Weighed down by a chorus of no’s, she steps up onto the battlefield. Her disguise falls to the ground and fiercely, she walks towards the gun fire. And instead of being demolished, she triumphs, making it across No Man’s Land. She clears the path so that her men can follow.
I was never a huge Wonder Woman fan growing up. I didn’t dislike the character, but apathy more accurately described my attitude towards her. So, when announcements about the film and eventually a trailer were released, I didn’t really care. Furthermore, I preferred the Marvel film adaptations over the DC, where they weren’t afraid to let their characters have fun. The most recent DC films were so dour and monochromatic. I also must admit, that when I heard the actress playing Wonder Woman was named Gal Gadot, I rolled my eyes. That seemed like such a fakey Hollywood name. So, without hearing a thing about the movie itself, I had made a judgement. Side note: I should mention that I have been known to make similar calls on pop culture before. Most famously in my determining that the Gilmore Girls was a silly, pious show about two perfect women, akin to shows like Seventh Heaven. Wow, was I wrong. Don’t worry, a roommate set me right and ordered that I watch the series. I am still grateful to her to this day.
So, back to the story and my disinterest in the Wonder Woman movie. I mentioned this to a friend, who pointed out that this is one of the first female-led comic book movies and if it did well, then there might be more movies like this. Her argument landed with me. It’s no surprise that the film and TV industry is male dominated. A great example is the Academy Awards. The majority of the films nominated for best picture each year feature a male protagonist. Do I even need to give an example for the lack of female representation on the production side? However, comic book films, are especially notorious for solely featuring male characters. It would be angering if it wasn’t so blatantly hilarious. Ant Man. Ant Man, a lesser comic book character has his own movie before any female character did in the Marvel Cinematic Universe. This isn’t a dig against Paul Rudd and his scarily youthful face (will he never age?), but film makers are so uninterested in featuring a female lead, that they start scraping the bottom of the barrel when it comes to characters to feature. DC hasn’t done much better, although to their credit (?) they did produce a Cat Woman movie. But why has it taken so long for Wonder Woman to come to the big screen? She’s one of the most iconic super heroes out there. Well, I think we know why this happens. And that’s why it is so important that when a female-led comic book movie (with stellar reviews) opens, we need to show up.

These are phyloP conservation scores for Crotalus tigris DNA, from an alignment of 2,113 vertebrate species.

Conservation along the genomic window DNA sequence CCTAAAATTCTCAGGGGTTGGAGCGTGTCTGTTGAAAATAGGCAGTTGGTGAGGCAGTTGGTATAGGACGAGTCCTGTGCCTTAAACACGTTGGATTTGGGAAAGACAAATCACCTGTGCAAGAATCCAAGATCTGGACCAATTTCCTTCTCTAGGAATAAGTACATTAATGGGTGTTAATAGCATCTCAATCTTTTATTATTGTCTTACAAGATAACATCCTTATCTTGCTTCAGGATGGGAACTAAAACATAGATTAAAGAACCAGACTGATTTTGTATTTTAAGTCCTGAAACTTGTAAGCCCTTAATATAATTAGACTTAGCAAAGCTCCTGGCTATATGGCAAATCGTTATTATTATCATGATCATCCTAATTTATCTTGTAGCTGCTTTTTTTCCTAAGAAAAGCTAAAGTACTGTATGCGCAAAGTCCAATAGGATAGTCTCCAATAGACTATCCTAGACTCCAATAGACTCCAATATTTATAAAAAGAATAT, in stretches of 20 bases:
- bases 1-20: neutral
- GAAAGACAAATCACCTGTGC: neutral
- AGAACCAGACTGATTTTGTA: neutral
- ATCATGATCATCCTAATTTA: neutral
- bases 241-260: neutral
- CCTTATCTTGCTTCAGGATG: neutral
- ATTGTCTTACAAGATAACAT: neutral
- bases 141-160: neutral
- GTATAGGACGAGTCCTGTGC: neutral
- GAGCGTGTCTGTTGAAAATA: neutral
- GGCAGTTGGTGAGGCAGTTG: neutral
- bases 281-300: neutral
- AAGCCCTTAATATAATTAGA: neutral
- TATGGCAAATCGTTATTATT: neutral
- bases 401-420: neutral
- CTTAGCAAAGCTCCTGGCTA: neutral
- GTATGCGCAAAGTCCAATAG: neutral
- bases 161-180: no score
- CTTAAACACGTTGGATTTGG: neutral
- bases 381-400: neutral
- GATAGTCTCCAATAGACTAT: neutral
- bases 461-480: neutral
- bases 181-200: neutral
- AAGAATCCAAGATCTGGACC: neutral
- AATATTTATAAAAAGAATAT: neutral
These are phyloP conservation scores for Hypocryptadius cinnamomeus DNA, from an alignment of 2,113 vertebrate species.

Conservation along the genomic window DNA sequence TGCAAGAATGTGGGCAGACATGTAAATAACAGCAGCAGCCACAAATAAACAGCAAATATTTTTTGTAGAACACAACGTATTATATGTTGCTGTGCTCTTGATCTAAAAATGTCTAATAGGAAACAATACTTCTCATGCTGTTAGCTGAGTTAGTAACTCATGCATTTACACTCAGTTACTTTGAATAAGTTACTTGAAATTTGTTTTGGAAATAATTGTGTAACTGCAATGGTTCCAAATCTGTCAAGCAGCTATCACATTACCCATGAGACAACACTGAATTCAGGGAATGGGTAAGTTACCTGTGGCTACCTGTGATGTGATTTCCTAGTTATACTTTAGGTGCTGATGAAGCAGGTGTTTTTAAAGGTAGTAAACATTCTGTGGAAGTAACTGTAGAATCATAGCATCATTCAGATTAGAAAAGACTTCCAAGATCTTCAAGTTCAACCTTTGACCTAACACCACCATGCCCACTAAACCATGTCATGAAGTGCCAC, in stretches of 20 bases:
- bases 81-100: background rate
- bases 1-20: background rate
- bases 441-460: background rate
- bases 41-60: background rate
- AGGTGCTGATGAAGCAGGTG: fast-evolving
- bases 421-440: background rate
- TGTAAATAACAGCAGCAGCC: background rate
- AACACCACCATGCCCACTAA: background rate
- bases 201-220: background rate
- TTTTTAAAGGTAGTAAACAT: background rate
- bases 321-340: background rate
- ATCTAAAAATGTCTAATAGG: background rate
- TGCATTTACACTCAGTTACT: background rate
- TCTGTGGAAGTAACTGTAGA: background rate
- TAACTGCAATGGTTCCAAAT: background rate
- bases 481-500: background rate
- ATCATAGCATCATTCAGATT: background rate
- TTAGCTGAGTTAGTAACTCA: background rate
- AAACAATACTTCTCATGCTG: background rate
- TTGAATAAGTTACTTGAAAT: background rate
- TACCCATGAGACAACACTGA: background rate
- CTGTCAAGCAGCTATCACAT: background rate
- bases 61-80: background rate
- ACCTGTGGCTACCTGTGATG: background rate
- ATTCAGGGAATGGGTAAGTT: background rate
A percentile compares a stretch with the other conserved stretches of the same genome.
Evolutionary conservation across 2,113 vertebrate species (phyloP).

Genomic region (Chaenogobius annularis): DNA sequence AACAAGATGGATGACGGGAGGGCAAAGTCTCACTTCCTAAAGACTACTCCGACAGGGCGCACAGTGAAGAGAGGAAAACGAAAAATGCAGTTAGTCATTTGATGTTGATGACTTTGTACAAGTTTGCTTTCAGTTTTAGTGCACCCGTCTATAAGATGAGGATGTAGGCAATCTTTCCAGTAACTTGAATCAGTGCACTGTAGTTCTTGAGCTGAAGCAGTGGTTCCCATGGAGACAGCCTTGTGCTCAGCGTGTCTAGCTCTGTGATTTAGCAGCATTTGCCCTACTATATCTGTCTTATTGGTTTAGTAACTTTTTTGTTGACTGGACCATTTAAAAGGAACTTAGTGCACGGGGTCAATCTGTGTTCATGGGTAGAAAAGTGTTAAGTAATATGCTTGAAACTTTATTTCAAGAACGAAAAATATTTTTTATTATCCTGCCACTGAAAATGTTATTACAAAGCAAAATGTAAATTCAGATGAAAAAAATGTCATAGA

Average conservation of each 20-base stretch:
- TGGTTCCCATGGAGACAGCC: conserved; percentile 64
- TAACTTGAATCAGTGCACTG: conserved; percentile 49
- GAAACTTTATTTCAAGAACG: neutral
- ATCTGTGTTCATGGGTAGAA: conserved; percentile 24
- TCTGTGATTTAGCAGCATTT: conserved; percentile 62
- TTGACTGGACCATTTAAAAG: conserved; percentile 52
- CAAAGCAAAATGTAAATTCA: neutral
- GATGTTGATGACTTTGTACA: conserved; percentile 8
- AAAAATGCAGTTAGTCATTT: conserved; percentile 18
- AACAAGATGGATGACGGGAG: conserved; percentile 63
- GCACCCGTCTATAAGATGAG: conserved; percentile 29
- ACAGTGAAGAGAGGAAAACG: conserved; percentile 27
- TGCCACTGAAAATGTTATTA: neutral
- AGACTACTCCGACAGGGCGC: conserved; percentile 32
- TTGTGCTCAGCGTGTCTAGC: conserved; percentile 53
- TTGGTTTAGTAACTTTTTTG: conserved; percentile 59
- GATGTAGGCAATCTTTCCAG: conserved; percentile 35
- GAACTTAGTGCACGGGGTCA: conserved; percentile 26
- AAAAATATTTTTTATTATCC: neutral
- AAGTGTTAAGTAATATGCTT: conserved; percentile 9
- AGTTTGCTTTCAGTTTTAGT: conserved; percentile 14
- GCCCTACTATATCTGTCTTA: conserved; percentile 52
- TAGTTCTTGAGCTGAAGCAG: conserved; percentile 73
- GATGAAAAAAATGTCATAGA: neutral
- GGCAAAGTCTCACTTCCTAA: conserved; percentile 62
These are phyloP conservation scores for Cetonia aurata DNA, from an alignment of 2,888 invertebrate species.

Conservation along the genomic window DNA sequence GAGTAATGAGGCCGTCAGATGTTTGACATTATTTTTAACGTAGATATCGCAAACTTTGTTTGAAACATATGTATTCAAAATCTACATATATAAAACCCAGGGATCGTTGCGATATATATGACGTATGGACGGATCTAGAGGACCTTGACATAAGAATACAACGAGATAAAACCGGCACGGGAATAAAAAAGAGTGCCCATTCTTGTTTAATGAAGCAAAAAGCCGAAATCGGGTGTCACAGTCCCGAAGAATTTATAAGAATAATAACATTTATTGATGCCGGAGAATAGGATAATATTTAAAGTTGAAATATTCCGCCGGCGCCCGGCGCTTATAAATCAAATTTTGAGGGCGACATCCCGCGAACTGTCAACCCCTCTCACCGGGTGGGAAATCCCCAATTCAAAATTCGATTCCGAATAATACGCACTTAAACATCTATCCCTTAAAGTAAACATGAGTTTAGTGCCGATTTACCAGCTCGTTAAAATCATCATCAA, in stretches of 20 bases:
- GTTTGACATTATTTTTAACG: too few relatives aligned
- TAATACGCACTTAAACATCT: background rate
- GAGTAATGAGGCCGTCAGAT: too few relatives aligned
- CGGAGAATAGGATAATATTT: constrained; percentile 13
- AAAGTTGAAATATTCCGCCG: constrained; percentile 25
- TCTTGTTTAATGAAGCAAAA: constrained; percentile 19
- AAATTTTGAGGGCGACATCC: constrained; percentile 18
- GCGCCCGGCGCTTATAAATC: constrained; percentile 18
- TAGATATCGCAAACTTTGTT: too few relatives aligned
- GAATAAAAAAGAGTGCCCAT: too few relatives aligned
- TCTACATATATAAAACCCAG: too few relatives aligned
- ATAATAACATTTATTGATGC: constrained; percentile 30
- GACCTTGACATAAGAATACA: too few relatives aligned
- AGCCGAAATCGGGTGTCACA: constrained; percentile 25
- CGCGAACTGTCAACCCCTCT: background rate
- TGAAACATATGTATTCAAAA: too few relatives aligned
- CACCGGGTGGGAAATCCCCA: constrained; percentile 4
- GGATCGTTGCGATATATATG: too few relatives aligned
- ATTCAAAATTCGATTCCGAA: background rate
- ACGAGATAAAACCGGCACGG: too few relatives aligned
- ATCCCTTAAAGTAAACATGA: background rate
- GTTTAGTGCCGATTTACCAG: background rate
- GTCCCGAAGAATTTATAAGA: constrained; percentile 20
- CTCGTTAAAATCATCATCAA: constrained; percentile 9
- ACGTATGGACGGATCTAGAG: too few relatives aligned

In light of all of this, I decided that I needed to see this movie and see it opening weekend.
Fast forward to opening night, with ticket in hand, and bolstered by the positive reviews of the film. I sat down and was treated to one of the most empowering film experiences I have ever witnessed. I cried. I cheered. I laughed (yeah DC, it’s ok to have funny moments in your movies). I have been on a mission ever since, telling women to see this movie.
I have seen movies champion strength. I have seem movies champion compassion. I have seen few movies champion both in the same character. Wonder Woman exemplifies how both can and should exist together. It felt as though I was seeing the fulfillment of what true strength is. This naturally takes me to the question of “what would happen if we let more women lead?” I believe that women who lead out of their femininity have something unique to offer the world. We miss out when we silence our female leaders.
What I loved most of all, was how Gal Gadot carried herself in the film. I never noticed how much women, both on the screen and in real life, carry shame in their bodies. We’re apologetic for being here and not being men. Or I see that same shame channeled through sexuality, which is used to manipulate power. The thinking being, this is the only way we can exert power in a situation. However, I don’t recall ever seeing a woman who carried herself as if she knew who she was and had no shame over that reality. This most clearly was evidenced in a scene earlier on in the film, when Wonder Woman walks into a meeting full of men. The men quickly murmur about her presence and the complaints get louder and louder. She doesn’t shrink. She doesn’t hurry out. Neither does she take on a defensive posture. No, she doesn’t get their objections. To their “what are you doing here”, her body language responds, “of course I should be here.” As a woman who has experienced the questions of “why are you here?,” this was incredibly meaningful and empowering to me.
No, I am not Wonder Woman, but I can champion both the strength and compassion in me. I can work to land in a place where I love and accept who I am, and shine forth from that belief. I can remember that my gender is a gift, not a curse.
If you have seen Wonder Woman, what resonated with you? What was your experience of watching the film?